New faculty profile: Dr. Cynthia Hopf-Dennis

The Cornell University College of Veterinary Medicine has recently welcomed many new faculty members to our academic departments, each one bringing a unique set of skills and experience that enriches our college every day. In this Q&A series, you'll get to know their interests, expertise and more.

Dr. Cynthia Hopf-Dennis, assistant clinical professor, Department of Clinical Sciences, Section of Wildlife Medicine, Janet L. Swanson Wildlife Hospital, Cornell University Hospital for Animals

Q: What has been your path leading to Cornell?

I am from Western Massachusetts and did my undergraduate at UMass Amherst, where I received my B.S. I then attended Tufts Cummings School of Veterinary Medicine for veterinary school, where I received my D.V.M. I then completed a small animal medicine and surgery rotating internship at Oklahoma State University. After my small animal internship, I completed a zoological medicine internship then a zoological medicine residency here at Cornell. After my residency I stayed on as a temporary faculty at the Janet L. Swanson Wildlife Hospital, and then applied for and was offered a full time position about 1.5 years later. I am now an assistant clinical professor at the Janet L. Swanson Wildlife Hospital at Cornell.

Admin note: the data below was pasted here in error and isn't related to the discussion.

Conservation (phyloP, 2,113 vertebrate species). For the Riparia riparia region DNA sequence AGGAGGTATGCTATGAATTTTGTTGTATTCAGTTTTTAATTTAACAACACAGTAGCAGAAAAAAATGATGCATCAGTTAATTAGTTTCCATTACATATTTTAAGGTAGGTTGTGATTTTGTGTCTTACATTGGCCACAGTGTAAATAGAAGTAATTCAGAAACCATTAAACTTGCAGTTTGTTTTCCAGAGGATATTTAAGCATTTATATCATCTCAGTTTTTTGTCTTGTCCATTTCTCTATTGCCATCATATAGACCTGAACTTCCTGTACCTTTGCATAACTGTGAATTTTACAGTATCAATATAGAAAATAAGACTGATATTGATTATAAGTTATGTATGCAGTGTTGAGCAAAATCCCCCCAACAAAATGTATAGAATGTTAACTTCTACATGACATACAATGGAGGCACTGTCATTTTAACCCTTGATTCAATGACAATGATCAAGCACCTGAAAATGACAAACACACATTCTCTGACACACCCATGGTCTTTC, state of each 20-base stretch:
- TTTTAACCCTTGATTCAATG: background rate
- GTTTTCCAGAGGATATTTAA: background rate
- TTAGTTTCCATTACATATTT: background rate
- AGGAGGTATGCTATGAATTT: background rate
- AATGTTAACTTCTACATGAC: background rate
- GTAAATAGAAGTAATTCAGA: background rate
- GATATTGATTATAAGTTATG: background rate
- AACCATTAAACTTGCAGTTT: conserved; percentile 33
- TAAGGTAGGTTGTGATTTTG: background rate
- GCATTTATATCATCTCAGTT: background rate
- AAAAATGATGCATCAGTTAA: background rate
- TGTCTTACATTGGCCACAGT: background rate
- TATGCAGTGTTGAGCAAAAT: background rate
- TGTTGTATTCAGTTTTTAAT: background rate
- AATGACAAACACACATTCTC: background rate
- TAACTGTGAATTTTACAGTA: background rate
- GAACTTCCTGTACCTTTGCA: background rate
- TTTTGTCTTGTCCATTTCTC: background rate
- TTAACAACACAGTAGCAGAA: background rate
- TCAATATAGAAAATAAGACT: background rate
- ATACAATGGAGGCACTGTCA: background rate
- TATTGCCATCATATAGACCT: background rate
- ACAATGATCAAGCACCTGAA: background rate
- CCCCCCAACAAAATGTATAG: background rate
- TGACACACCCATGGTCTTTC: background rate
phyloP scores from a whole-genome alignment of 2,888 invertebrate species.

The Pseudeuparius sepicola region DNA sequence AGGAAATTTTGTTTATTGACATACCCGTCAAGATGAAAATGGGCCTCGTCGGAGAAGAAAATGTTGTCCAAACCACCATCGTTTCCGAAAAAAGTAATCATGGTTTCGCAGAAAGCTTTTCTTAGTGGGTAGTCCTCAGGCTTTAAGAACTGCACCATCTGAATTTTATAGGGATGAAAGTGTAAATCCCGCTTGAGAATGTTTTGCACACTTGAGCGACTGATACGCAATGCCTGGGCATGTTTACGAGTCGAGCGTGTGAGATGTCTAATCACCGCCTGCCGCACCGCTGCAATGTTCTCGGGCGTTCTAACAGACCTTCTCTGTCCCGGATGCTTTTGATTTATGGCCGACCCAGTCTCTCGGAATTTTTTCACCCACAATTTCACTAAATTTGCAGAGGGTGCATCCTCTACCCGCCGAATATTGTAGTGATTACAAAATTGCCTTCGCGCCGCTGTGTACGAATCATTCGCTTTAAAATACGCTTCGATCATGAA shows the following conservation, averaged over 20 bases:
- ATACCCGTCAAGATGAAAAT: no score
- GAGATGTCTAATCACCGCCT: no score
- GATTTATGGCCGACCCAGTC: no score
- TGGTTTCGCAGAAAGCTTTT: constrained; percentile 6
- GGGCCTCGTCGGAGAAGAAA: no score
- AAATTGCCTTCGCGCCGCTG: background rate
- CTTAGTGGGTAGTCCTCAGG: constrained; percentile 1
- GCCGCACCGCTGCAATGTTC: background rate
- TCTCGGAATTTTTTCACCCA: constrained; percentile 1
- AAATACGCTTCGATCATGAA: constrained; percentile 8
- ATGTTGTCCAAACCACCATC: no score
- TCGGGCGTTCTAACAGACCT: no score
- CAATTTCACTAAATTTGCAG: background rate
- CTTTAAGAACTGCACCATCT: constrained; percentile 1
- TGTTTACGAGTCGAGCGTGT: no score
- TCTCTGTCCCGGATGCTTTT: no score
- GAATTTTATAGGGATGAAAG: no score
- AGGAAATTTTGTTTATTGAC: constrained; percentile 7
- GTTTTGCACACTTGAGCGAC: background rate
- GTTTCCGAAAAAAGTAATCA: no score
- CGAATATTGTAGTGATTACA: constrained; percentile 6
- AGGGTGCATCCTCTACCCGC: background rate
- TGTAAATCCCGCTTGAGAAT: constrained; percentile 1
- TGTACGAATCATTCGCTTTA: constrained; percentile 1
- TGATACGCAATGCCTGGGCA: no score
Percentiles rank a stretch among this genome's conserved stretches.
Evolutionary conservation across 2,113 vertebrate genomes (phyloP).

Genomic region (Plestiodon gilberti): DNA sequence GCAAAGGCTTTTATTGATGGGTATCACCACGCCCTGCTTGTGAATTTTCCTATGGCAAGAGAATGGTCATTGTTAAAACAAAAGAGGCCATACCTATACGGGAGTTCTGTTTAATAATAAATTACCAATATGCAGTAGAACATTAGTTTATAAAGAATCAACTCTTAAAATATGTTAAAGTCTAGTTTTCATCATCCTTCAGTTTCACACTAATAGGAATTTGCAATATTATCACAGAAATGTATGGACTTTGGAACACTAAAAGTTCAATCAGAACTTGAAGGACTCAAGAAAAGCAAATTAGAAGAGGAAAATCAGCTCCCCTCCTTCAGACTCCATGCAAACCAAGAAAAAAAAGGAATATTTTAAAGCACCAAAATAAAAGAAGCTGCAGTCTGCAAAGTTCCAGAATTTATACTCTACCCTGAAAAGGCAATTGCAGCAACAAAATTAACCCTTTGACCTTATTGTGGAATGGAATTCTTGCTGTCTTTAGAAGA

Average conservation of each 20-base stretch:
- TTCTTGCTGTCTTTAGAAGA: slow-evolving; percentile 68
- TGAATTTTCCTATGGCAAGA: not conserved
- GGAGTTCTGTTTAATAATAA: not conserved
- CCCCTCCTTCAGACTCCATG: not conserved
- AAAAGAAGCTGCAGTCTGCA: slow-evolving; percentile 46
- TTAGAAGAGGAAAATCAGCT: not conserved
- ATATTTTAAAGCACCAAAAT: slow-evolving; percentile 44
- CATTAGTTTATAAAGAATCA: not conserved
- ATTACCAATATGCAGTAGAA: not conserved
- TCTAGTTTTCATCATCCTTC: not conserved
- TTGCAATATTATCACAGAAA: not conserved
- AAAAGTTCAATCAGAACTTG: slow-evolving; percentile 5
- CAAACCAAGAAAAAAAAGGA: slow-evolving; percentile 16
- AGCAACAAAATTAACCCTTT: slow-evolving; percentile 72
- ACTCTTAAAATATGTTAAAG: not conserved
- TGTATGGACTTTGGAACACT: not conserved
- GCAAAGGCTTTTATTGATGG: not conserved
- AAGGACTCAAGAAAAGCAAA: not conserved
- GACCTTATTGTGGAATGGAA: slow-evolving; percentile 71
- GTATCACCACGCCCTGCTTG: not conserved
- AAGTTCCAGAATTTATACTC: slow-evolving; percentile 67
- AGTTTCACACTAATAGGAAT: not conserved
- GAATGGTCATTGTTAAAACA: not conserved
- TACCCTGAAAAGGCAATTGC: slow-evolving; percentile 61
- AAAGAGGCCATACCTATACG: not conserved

Q: What drew you to CVM?

The diversity in the training program for my internship, the diversity and amount of experience and clinical training for my residency, and then the opportunity to teach and practice wildlife medicine and population health at a well supported and well recognized wildlife hospital with amazing staff is the reason I applied for the faculty position.

Q: What is your clinical or scientific area of expertise?

I am a diplomat of the American College of Zoological Medicine (ACZM) with a subspecialty in wildlife population health. My internship and residency training were in multiple facets of zoological medicine, including exotic companion animal, zoo and wildlife medicine.

Q: What drew you into this area? Any specific experiences, mentors or influences that helped guide you?